Nelson Jones Training Center Acquired
by Ryan Conley
Date Posted: 4/14/2009 5:01:44 PM
Last Updated: 4/16/2009 3:14:24 PM
The Nelson Jones Training Center in Central Florida has been acquired by a company with Thoroughbred racing ties that has plans to enhance the prominent complex.
HMR International, headed by Elsy Maestre, recently acquired the 300-acre training center, which is located several miles west of Ocala, Fla., on State Road 40. The purchase price was not disclosed.
Maestre said the complex, which includes a lighted one-mile dirt training track and seven-furlong turf course, will likely retain the Nelson Jones name in some fashion, and will enhance the facility at some point in the future.
“We have a big surprise for our customers,” she said without elaborating. “We have a very good plan.”
The training center, which was once part of the 915-acre farm of the late two-time Eclipse Award-winning owner Fred Hooper, is home to several trainers such as Jeff Kirk and Adam Parker, who lease stalls primarily for breaking and training operations. The training tracks are also utilized by several horsemen who previously purchased property from Jones and developed mini-farms, including Harold Queen, Fred Brei, Carl Bowling, and Ricky Leppala, among others.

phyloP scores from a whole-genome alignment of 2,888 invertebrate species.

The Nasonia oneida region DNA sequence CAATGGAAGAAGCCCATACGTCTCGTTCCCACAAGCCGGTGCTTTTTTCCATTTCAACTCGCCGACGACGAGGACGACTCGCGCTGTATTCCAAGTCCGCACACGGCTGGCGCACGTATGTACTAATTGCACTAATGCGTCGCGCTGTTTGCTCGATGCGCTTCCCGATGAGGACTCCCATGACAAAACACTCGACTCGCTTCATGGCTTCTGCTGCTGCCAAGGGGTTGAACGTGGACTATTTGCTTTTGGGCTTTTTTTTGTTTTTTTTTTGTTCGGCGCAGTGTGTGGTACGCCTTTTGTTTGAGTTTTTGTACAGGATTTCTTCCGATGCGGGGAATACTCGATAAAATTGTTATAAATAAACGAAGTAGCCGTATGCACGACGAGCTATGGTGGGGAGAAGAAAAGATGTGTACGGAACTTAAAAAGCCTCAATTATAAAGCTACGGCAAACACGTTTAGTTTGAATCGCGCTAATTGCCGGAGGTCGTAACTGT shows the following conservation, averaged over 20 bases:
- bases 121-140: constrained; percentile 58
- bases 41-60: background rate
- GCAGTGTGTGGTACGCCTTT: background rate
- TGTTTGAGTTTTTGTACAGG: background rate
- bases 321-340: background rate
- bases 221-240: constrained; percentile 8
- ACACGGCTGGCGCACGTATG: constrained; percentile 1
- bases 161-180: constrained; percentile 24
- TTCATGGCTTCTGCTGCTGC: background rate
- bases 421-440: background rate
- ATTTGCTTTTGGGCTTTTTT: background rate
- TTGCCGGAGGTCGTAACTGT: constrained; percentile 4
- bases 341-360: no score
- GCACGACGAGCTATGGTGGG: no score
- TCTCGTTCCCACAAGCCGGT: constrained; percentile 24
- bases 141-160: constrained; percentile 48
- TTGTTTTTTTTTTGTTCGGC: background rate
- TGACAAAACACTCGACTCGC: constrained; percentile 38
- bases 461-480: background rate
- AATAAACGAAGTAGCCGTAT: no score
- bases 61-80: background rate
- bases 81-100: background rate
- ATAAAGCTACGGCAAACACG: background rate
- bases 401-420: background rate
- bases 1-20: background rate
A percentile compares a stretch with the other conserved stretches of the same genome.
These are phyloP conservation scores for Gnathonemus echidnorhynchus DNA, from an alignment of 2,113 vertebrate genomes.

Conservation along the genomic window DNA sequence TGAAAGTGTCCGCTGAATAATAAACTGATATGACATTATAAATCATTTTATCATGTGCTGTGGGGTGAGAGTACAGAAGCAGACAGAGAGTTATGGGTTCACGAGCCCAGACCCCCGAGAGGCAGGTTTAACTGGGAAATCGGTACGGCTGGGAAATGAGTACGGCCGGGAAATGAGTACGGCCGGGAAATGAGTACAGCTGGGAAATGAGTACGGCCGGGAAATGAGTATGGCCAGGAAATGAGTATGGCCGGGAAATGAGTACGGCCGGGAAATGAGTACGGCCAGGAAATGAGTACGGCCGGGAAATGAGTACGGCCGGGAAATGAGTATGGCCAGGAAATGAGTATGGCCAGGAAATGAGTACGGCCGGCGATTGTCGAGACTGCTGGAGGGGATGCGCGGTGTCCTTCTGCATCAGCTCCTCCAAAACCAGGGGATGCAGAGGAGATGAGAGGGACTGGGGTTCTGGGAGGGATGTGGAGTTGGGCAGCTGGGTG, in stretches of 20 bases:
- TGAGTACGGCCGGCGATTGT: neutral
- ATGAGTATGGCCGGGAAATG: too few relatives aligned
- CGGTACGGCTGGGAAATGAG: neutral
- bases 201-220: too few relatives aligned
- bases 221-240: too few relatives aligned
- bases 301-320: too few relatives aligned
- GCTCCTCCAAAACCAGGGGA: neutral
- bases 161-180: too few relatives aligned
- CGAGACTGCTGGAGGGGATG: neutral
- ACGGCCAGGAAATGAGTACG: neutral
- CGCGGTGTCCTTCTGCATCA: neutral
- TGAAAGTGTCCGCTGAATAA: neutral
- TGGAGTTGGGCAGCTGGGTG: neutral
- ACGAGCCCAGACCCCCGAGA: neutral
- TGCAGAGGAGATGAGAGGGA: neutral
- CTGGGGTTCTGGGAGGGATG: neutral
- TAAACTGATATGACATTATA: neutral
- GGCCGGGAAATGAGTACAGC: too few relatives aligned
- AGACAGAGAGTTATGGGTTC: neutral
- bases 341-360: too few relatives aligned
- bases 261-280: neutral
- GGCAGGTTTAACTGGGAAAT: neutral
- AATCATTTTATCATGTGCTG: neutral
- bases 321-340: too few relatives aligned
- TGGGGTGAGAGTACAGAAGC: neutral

Maestre is an officer of a Florida corporation called The Big Stable, which also previously purchased property from Jones, the founder of the United Church Directories photography company. The Big Stable also includes Giuseppe Iadisernia, who owns and trains 2008 Brooklyn Handicap (gr. II) winner Delosvientos.
Gene Schill will be retained as manager from the ownership tenure of Jones, who has been divesting his interests in the Thoroughbred industry. Jones, who acquired the property in 2002 from local developers, in 2005 sold off about 160 acres or property that included the former Hooper barn/stallion area to Amy Tarrant’s Hardacre Farm.
Hooper, who won the 1945 Kentucky Derby with Hoop Jr. and campaigned such horses as homebred national champions Susan’s Girl and Precisionist, developed his Florida farm in 1965. He died in 2000 at the age of 102, and the farm was sold in 2001 to development groups in separate transactions.
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